When, after more than 20 minutes, I got the call back, I first answered more robot questions, then was handed over to a human who asked the same questions AGAIN, then put me on hold (where I waited through more horrible tinny music and suggestions that I look up my answer online), while I was transferred to another human because the first human dealt only with Windows and I have a Mac.  

After the second human repeated the same questions, I, holding my phone to my ear attempted to keep up with his instructions using one hand, then switched to holding the phone to my ear with my shoulder – not easy to do with a cell phone.  Eventually, I allowed him to commandeer my mouse so he could fix the problem.  After he uninstalled Office and sold me a new version, we waited for the purchase to download.  When a message said download would take 40 minutes, I agreed he could tell me what to do when the download was complete, and we both got off the phone

By now two more hours had elapsed. 

When the download was complete, I followed the instructions the second human had given.  

Alas, when I opened Word, MY PROBLEM HAD NOT BEEN RESOLVED. *

I wanted to weep.  Or scream.  

I did neither.  I called a friend and vented, then took an Epsom salt bath (the phone-holding with the shoulder having left me with a sore neck and back). I lay in the tub fondly remembering my electric typewriter, which had never demanded more of me than a new ribbon.  And then I remembered carbon paper and Wite-Out, and had to acknowledge that word processing was a life changer.

I called Microsoft again this morning – this time I knew which buttons to push to get a human, but I still got a Windows human and had to be transferred to a Mac human and I still had to answer robot questions and the same questions from each human.  

Doesn’t anyone take notes?

By the time I got to human number two, I was just the teensiest bit testy.  My mood was not improved by the fact that I could barely hear her over the voices of the other phone helpers, one of whom was talk/yelling so loudly that I wondered why he needed a phone. 

I am sorry to say I was not nice.  I am not proud of the version of myself I showed to her.  I know none of this was her problem, but a person can just take so much.

I am happy to say she solved my problem.  I am sorry to say it took another 40 minutes.  

Each human was very nice.  Each was so sorry for my inconvenience.  Each kindly told me I was entitled to free tech support any time I need it.  


If it’s going to take 3 hours and 40 minutes of telephone torture for them to resolve a tech problem, I want more than free tech support.  

I want house calls.  

I want to be reimbursed for my time.

I want a gift certificate for a massage to ease my tensed up shoulders and neck.

I want phone trees to be outlawed.

I want to put Bill Gates in a room and make him listen to Microsoft’s robot voice repeating the same message over and over and over again – with an occasional break for horrible music.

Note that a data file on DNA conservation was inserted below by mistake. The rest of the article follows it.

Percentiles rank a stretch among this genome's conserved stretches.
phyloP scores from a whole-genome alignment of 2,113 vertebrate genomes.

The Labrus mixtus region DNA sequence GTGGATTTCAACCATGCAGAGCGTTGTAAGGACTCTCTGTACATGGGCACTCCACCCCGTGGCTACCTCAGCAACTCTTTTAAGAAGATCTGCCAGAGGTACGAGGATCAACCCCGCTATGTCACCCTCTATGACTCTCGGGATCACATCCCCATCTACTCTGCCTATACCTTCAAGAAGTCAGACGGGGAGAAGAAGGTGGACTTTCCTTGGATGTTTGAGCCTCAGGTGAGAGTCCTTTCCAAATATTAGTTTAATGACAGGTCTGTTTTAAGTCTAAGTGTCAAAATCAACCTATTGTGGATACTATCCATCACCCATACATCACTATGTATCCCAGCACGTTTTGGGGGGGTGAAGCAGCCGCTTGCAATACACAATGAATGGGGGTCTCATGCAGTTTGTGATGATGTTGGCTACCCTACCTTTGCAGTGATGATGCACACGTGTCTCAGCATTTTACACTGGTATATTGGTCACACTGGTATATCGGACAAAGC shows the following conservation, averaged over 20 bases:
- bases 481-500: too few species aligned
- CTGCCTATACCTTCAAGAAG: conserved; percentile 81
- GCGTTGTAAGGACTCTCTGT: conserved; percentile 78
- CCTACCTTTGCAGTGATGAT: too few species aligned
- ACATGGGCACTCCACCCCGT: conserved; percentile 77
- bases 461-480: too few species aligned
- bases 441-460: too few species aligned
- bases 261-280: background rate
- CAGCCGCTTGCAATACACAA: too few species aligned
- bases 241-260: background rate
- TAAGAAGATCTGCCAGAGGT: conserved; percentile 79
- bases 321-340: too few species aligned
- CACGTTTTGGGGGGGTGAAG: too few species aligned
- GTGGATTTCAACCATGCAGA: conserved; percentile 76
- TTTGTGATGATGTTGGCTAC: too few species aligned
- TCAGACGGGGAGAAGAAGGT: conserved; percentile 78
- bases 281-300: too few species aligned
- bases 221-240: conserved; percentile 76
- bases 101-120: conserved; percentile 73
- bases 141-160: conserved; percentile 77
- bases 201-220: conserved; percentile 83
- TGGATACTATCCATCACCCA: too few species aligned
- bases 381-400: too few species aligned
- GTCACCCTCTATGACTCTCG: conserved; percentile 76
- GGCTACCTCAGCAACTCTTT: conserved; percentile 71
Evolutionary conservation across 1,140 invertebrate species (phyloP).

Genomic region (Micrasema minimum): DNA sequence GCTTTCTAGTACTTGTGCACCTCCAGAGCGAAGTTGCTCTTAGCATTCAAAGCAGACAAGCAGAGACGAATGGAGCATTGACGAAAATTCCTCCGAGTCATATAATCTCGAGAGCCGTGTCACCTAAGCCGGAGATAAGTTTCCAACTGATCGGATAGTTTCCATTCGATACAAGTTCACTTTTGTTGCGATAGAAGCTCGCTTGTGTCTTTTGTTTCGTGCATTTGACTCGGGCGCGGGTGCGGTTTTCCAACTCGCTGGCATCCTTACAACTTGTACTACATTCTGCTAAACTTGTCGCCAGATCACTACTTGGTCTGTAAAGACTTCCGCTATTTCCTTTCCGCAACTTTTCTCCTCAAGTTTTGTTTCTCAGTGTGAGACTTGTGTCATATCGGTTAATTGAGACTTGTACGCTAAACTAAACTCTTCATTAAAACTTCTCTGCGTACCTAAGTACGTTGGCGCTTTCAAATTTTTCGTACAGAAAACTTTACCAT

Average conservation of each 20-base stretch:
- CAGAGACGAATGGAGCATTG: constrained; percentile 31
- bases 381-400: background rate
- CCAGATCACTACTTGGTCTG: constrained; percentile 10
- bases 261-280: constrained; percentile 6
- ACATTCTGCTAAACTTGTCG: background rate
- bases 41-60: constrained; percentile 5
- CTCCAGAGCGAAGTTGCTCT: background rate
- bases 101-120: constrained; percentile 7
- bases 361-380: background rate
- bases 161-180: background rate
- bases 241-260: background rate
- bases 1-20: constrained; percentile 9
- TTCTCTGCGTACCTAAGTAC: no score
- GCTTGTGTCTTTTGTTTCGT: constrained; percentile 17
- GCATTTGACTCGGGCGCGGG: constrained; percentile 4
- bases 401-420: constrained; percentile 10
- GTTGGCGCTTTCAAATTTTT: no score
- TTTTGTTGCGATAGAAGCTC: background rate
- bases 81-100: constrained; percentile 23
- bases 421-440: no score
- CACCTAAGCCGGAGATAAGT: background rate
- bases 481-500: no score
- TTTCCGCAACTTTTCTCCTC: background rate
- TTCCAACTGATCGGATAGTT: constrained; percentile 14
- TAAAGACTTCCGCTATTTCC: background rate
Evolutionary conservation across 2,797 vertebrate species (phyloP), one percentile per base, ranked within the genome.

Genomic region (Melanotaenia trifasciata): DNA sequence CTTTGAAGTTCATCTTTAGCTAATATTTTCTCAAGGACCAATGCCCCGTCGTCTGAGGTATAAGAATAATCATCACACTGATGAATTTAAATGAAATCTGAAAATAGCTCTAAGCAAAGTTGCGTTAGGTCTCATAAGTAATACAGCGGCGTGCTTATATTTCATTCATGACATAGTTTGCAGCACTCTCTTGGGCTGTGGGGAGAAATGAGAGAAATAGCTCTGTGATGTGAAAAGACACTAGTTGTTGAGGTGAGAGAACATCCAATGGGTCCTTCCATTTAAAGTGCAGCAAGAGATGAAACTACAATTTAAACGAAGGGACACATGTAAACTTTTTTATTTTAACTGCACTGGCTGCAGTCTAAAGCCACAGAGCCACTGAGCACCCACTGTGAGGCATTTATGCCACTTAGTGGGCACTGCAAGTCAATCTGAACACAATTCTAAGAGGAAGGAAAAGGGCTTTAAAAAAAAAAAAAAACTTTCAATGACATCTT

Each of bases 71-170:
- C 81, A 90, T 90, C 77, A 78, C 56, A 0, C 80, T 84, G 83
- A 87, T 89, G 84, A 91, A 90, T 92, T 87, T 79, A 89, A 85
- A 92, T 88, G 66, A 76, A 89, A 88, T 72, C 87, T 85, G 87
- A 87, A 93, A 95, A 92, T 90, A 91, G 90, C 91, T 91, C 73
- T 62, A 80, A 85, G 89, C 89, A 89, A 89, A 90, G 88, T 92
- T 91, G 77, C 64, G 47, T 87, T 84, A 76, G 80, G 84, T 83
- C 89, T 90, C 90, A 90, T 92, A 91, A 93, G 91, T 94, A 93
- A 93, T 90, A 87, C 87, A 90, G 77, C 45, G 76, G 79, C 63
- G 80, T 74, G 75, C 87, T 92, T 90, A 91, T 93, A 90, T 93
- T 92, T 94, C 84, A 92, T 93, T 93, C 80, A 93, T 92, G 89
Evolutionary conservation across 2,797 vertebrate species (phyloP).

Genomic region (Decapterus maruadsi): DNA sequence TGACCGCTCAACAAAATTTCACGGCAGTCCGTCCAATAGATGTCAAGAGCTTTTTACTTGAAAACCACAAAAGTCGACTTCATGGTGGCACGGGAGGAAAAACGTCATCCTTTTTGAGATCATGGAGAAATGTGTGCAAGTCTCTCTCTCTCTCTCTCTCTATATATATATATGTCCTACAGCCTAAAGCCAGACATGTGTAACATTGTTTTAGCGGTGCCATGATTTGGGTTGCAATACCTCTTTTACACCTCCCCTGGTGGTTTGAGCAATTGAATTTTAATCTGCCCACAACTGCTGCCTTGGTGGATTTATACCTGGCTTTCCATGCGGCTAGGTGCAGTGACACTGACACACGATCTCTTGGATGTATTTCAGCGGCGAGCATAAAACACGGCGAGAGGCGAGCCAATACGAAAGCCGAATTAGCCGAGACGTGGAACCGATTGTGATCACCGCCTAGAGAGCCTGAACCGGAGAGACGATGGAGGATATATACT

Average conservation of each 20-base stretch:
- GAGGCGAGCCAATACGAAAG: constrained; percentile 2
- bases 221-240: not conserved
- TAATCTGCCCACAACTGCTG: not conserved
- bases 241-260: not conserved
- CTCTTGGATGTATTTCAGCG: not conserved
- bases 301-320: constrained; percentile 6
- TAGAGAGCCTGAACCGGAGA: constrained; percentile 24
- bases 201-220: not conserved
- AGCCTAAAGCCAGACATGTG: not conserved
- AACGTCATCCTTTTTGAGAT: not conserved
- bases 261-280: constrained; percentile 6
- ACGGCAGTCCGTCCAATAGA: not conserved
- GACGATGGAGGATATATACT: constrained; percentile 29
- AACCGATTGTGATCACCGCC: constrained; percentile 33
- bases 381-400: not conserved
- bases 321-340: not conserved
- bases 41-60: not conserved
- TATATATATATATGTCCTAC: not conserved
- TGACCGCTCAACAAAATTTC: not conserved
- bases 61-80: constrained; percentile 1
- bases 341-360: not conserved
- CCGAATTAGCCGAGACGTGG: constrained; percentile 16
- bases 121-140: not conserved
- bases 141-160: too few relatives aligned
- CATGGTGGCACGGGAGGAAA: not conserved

Look, I know Microsoft isn't the only culprit.  But it was the culprit yesterday and today, so it gets my wrath.

I'm on to you companies that use phone trees.  I know you know that phone trees and long wait times and robot voices are crazy-making.  I know you know you don't have enough people to answer your phones and don't intend to hire more.  I know you are hoping I will get so frustrated that I will go away and live with my problem. 

Shame on you!

I also know this is a First World problem.  I know I am lucky to have a computer and a house to keep it in and a cell phone with which to seek technical support.  The thing is, I live in the First World and, in order to function well here and do what I do, which includes a lot of writing, I need word processing.  And it shouldn’t take nearly 4 hours of my time for Microsoft to fix, or help me to install, its product.  

Thank you for taking the time to read this rant.  I am sure you all have stories of your own.  I’d like to hear them.  

Misery loves company.  

* I don't blame the underpaid human.  He could only do so much over the phone.

Saturday, September 7, 2019

FIRE AND RAIN; On Time Travel and Sombreros

           So, you’re going about your business, happy or not--thinking of something important or nothing at all.  And then it happens--the chance playing of a song that absolutely shreds you.  If you have been alive for, say, four decades, you have been around for long enough to know what I am talking about--the sudden intrusion of the past into your present.  The unbidden, unexpected injection of a powerful past emotion into your current life, bringing about a moment so charged you can hardly breathe.  
         This is not nostalgia, which my dictionary defines as “a sentimental longing or wistful affection for the past, typically for a period or place with happy personal associations.”  Nor is it to be confused with the purposeful playing of a song to bring back fond memories.  
         No.  There is no longing here.  No volition.  It is not an attempt to bring back the past.  It is the past breaking through—not a wrinkle in time, but the rending of time